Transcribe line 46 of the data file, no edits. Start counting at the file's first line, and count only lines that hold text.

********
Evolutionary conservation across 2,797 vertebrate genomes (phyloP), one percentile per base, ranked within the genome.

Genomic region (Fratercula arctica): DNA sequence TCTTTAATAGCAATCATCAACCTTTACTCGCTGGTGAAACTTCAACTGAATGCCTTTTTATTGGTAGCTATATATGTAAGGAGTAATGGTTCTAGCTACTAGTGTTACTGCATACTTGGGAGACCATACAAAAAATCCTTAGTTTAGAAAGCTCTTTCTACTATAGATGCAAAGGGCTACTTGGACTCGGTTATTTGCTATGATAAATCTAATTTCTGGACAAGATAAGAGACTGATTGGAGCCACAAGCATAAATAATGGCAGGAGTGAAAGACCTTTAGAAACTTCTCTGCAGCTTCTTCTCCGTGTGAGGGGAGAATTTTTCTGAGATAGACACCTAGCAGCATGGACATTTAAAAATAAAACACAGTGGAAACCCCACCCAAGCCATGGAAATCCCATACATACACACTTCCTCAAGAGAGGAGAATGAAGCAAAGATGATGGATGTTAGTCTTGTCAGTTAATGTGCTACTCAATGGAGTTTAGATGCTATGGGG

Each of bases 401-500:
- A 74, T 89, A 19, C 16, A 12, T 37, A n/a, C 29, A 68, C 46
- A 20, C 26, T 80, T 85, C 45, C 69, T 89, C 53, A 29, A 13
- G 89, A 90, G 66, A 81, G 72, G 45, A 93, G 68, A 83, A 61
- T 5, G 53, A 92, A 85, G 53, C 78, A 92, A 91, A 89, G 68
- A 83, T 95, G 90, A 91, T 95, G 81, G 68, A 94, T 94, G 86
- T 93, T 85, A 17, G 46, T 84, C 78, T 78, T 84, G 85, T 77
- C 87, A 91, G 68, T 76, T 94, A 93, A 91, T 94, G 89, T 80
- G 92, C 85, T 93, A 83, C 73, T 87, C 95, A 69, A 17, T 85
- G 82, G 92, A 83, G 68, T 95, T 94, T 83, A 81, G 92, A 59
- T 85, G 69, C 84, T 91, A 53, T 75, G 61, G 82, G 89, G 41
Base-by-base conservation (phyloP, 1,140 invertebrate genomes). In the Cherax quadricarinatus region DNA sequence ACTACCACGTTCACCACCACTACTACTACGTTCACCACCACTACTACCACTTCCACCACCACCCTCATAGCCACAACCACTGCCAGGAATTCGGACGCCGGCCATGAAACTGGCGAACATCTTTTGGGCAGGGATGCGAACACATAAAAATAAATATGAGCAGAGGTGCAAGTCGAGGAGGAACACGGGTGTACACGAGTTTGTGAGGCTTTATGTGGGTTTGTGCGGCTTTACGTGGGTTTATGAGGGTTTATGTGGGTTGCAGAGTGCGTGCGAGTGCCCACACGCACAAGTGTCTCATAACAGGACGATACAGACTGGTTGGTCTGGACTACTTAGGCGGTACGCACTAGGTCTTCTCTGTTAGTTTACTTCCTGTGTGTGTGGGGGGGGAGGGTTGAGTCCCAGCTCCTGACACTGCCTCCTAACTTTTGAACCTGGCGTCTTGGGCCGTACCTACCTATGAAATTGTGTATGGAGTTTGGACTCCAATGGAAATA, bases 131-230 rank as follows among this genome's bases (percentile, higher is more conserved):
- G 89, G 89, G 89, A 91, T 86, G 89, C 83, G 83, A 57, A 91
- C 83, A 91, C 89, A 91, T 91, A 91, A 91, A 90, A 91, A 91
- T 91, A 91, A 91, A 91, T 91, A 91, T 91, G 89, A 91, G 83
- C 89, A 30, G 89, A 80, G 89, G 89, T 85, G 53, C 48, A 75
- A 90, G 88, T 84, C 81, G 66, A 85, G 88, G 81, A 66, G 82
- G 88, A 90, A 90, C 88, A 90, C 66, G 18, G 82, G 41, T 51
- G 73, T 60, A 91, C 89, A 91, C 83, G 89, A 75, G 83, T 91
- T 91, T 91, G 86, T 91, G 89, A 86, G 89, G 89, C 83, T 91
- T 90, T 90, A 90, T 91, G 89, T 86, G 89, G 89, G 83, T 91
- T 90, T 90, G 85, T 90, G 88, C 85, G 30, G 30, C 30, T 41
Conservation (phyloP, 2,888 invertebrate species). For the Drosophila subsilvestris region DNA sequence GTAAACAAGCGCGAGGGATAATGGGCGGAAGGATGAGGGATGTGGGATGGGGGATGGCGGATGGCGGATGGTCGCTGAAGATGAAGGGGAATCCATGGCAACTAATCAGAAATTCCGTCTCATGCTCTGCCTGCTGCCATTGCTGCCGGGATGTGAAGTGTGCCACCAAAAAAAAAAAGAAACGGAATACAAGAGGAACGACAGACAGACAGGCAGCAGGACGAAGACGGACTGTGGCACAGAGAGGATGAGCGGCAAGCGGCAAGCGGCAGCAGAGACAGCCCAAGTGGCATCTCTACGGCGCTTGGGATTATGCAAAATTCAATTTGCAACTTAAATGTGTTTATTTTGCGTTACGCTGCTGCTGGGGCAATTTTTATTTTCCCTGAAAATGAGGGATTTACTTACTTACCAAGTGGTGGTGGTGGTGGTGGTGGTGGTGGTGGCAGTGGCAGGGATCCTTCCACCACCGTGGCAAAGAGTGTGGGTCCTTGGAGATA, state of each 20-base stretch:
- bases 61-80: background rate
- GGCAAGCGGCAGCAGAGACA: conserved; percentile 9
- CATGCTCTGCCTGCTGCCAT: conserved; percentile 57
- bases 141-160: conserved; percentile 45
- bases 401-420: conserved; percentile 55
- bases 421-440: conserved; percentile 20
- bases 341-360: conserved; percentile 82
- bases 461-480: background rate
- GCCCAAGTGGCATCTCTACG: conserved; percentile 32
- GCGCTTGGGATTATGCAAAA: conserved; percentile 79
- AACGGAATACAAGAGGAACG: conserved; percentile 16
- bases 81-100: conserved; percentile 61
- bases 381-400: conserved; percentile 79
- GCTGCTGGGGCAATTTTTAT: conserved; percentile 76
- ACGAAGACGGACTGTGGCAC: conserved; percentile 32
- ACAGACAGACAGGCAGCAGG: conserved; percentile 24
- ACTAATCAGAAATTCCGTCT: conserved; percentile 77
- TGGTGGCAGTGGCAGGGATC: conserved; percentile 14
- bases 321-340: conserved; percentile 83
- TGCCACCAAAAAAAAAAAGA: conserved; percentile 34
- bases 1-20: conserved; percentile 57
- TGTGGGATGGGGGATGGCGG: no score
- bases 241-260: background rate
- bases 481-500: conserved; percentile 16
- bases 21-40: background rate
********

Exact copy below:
- bases 1-20: conserved; percentile 57